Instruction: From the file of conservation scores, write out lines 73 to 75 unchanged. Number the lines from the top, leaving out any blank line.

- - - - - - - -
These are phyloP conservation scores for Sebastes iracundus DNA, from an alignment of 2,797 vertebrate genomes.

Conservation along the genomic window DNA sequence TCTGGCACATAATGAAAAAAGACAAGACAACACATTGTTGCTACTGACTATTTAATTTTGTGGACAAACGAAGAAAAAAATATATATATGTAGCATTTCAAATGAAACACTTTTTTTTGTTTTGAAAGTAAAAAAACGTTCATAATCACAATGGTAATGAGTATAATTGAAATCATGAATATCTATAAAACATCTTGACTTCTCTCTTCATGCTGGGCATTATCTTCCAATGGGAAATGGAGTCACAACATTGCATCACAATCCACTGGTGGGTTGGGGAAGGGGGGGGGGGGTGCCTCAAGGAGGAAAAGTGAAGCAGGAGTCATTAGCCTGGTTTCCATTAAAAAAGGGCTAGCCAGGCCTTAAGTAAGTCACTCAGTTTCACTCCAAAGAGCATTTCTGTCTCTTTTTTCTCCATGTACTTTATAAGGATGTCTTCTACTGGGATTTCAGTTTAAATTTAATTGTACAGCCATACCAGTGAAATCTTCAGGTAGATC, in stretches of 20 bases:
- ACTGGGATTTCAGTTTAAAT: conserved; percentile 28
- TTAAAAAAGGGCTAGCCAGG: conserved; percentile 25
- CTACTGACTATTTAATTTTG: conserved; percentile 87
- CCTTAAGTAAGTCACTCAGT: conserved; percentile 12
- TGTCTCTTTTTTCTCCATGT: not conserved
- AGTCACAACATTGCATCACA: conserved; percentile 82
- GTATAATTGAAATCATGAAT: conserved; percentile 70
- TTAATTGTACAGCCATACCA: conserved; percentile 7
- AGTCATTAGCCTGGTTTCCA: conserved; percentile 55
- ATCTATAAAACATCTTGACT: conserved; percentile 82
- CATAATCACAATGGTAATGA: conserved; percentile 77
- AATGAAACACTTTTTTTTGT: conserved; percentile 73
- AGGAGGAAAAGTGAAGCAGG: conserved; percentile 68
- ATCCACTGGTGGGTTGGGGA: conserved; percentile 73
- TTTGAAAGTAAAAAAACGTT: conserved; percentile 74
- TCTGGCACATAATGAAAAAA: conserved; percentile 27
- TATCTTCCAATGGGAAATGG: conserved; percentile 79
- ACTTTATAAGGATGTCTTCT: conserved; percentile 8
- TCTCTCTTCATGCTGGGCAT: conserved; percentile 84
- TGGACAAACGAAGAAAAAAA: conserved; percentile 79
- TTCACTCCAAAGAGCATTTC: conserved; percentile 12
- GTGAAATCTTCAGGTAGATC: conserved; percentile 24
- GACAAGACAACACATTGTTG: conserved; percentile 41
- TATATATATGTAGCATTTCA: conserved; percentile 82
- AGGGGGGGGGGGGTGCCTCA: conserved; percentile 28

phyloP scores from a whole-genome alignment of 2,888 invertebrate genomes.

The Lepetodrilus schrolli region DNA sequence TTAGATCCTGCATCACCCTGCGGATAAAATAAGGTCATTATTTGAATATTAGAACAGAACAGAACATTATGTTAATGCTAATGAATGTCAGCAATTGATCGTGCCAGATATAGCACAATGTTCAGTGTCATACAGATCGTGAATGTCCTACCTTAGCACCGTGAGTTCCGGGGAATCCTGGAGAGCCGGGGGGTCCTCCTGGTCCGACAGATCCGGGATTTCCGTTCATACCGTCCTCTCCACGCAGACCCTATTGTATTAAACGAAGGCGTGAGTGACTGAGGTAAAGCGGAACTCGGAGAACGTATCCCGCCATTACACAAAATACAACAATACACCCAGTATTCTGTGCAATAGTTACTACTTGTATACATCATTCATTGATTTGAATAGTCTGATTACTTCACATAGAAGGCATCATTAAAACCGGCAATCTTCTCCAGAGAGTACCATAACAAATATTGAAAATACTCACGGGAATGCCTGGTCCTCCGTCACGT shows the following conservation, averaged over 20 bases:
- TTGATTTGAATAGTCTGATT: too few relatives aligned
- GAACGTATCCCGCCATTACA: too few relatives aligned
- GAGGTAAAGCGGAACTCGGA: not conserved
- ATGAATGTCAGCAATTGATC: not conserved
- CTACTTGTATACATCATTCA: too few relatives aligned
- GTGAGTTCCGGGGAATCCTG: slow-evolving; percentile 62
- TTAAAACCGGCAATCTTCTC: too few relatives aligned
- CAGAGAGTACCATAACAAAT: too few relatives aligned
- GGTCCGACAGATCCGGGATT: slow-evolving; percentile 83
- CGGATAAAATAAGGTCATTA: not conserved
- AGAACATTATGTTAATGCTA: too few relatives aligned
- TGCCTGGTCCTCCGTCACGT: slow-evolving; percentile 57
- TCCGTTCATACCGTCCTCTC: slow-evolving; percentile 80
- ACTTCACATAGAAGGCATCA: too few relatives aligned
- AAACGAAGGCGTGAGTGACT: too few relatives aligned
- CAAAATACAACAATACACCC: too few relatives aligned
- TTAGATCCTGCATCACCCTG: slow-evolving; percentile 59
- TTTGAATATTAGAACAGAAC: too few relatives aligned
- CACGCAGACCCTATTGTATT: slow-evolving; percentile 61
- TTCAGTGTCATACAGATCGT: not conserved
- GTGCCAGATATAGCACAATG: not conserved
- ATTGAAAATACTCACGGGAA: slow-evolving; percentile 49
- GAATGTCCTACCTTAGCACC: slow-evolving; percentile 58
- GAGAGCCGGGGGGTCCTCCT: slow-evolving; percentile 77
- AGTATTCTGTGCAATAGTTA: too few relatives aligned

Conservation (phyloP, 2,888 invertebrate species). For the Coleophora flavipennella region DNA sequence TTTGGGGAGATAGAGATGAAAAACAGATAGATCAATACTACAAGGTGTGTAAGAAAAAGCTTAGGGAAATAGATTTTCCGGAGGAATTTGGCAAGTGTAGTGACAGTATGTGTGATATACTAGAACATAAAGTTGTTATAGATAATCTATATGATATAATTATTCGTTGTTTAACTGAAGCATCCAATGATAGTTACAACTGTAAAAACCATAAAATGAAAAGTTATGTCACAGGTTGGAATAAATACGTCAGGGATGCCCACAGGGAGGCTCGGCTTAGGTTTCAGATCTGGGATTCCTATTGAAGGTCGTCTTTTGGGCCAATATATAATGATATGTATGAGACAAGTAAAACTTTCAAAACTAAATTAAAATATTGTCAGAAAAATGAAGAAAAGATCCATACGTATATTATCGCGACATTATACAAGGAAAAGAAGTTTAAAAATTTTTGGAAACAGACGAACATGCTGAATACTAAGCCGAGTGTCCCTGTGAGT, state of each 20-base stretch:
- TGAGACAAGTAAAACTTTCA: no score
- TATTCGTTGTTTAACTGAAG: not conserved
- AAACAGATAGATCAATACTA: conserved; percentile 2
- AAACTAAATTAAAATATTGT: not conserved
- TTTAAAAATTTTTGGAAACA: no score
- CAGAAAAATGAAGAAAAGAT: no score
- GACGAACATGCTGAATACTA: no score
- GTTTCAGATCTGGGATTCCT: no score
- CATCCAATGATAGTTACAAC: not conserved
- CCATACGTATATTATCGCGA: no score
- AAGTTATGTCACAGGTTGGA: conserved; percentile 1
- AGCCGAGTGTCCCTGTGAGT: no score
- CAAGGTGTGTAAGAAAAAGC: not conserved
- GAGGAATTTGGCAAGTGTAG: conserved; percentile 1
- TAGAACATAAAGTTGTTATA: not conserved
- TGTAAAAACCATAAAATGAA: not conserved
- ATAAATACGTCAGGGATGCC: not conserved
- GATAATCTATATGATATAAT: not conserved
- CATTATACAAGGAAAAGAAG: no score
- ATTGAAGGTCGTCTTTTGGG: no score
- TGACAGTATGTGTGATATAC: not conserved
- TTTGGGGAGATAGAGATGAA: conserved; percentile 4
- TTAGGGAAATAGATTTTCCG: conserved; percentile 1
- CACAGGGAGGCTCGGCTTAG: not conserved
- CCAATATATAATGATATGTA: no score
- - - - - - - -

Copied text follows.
- GATAATCTATATGATATAAT: not conserved
- CATTATACAAGGAAAAGAAG: no score
- ATTGAAGGTCGTCTTTTGGG: no score